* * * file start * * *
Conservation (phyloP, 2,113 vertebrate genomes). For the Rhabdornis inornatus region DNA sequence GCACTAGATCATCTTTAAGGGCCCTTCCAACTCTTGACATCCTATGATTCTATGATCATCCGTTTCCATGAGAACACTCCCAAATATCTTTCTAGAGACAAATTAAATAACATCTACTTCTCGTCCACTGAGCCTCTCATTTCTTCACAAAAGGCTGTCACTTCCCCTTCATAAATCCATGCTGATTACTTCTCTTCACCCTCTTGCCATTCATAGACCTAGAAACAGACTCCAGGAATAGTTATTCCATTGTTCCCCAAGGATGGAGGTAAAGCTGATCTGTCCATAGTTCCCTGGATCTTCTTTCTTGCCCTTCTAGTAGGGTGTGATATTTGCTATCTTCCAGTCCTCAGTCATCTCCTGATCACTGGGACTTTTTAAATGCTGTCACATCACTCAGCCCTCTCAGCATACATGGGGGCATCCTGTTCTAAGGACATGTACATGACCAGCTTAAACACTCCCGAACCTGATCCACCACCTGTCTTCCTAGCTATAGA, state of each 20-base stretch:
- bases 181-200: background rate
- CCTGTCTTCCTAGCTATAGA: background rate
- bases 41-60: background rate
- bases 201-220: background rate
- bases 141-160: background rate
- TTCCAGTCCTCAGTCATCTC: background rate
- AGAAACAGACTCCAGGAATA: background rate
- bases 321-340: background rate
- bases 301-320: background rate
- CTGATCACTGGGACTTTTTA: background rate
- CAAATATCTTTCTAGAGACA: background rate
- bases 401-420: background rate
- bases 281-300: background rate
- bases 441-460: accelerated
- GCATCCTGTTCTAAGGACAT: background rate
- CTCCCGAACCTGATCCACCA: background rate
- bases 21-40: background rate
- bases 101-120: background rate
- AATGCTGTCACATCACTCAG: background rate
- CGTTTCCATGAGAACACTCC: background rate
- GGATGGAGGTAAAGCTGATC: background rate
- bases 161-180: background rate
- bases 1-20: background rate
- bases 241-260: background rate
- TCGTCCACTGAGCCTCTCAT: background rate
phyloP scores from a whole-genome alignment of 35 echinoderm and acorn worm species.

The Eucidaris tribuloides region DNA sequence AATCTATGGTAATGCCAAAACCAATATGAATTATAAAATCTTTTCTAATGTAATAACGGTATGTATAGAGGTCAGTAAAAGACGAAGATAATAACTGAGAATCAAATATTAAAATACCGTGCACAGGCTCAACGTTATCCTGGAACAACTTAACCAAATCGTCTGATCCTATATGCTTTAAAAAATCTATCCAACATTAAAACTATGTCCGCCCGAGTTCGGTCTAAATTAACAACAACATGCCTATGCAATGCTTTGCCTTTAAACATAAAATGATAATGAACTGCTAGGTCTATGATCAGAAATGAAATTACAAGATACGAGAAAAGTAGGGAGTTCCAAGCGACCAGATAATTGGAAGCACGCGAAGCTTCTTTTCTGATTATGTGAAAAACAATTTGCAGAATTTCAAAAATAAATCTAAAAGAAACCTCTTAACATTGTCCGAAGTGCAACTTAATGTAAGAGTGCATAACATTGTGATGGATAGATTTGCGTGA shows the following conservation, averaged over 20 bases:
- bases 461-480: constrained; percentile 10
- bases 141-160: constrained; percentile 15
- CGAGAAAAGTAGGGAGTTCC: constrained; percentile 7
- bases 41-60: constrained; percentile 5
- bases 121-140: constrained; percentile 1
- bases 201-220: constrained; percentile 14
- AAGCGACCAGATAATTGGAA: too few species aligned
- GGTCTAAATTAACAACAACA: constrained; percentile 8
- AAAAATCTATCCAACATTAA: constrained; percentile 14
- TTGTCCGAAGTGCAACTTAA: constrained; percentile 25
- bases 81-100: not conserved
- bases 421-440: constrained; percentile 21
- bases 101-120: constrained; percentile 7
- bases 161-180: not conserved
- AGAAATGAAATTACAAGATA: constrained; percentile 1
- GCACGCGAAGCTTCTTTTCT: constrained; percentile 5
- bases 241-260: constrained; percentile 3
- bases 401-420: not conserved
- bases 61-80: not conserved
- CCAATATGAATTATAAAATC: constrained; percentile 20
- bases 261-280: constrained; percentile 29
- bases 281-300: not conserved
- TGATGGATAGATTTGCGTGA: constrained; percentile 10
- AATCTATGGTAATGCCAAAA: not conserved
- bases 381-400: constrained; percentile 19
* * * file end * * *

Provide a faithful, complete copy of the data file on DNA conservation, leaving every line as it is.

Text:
Conservation (phyloP, 2,113 vertebrate genomes). For the Rhabdornis inornatus region DNA sequence GCACTAGATCATCTTTAAGGGCCCTTCCAACTCTTGACATCCTATGATTCTATGATCATCCGTTTCCATGAGAACACTCCCAAATATCTTTCTAGAGACAAATTAAATAACATCTACTTCTCGTCCACTGAGCCTCTCATTTCTTCACAAAAGGCTGTCACTTCCCCTTCATAAATCCATGCTGATTACTTCTCTTCACCCTCTTGCCATTCATAGACCTAGAAACAGACTCCAGGAATAGTTATTCCATTGTTCCCCAAGGATGGAGGTAAAGCTGATCTGTCCATAGTTCCCTGGATCTTCTTTCTTGCCCTTCTAGTAGGGTGTGATATTTGCTATCTTCCAGTCCTCAGTCATCTCCTGATCACTGGGACTTTTTAAATGCTGTCACATCACTCAGCCCTCTCAGCATACATGGGGGCATCCTGTTCTAAGGACATGTACATGACCAGCTTAAACACTCCCGAACCTGATCCACCACCTGTCTTCCTAGCTATAGA, state of each 20-base stretch:
- bases 181-200: background rate
- CCTGTCTTCCTAGCTATAGA: background rate
- bases 41-60: background rate
- bases 201-220: background rate
- bases 141-160: background rate
- TTCCAGTCCTCAGTCATCTC: background rate
- AGAAACAGACTCCAGGAATA: background rate
- bases 321-340: background rate
- bases 301-320: background rate
- CTGATCACTGGGACTTTTTA: background rate
- CAAATATCTTTCTAGAGACA: background rate
- bases 401-420: background rate
- bases 281-300: background rate
- bases 441-460: accelerated
- GCATCCTGTTCTAAGGACAT: background rate
- CTCCCGAACCTGATCCACCA: background rate
- bases 21-40: background rate
- bases 101-120: background rate
- AATGCTGTCACATCACTCAG: background rate
- CGTTTCCATGAGAACACTCC: background rate
- GGATGGAGGTAAAGCTGATC: background rate
- bases 161-180: background rate
- bases 1-20: background rate
- bases 241-260: background rate
- TCGTCCACTGAGCCTCTCAT: background rate
phyloP scores from a whole-genome alignment of 35 echinoderm and acorn worm species.

The Eucidaris tribuloides region DNA sequence AATCTATGGTAATGCCAAAACCAATATGAATTATAAAATCTTTTCTAATGTAATAACGGTATGTATAGAGGTCAGTAAAAGACGAAGATAATAACTGAGAATCAAATATTAAAATACCGTGCACAGGCTCAACGTTATCCTGGAACAACTTAACCAAATCGTCTGATCCTATATGCTTTAAAAAATCTATCCAACATTAAAACTATGTCCGCCCGAGTTCGGTCTAAATTAACAACAACATGCCTATGCAATGCTTTGCCTTTAAACATAAAATGATAATGAACTGCTAGGTCTATGATCAGAAATGAAATTACAAGATACGAGAAAAGTAGGGAGTTCCAAGCGACCAGATAATTGGAAGCACGCGAAGCTTCTTTTCTGATTATGTGAAAAACAATTTGCAGAATTTCAAAAATAAATCTAAAAGAAACCTCTTAACATTGTCCGAAGTGCAACTTAATGTAAGAGTGCATAACATTGTGATGGATAGATTTGCGTGA shows the following conservation, averaged over 20 bases:
- bases 461-480: constrained; percentile 10
- bases 141-160: constrained; percentile 15
- CGAGAAAAGTAGGGAGTTCC: constrained; percentile 7
- bases 41-60: constrained; percentile 5
- bases 121-140: constrained; percentile 1
- bases 201-220: constrained; percentile 14
- AAGCGACCAGATAATTGGAA: too few species aligned
- GGTCTAAATTAACAACAACA: constrained; percentile 8
- AAAAATCTATCCAACATTAA: constrained; percentile 14
- TTGTCCGAAGTGCAACTTAA: constrained; percentile 25
- bases 81-100: not conserved
- bases 421-440: constrained; percentile 21
- bases 101-120: constrained; percentile 7
- bases 161-180: not conserved
- AGAAATGAAATTACAAGATA: constrained; percentile 1
- GCACGCGAAGCTTCTTTTCT: constrained; percentile 5
- bases 241-260: constrained; percentile 3
- bases 401-420: not conserved
- bases 61-80: not conserved
- CCAATATGAATTATAAAATC: constrained; percentile 20
- bases 261-280: constrained; percentile 29
- bases 281-300: not conserved
- TGATGGATAGATTTGCGTGA: constrained; percentile 10
- AATCTATGGTAATGCCAAAA: not conserved
- bases 381-400: constrained; percentile 19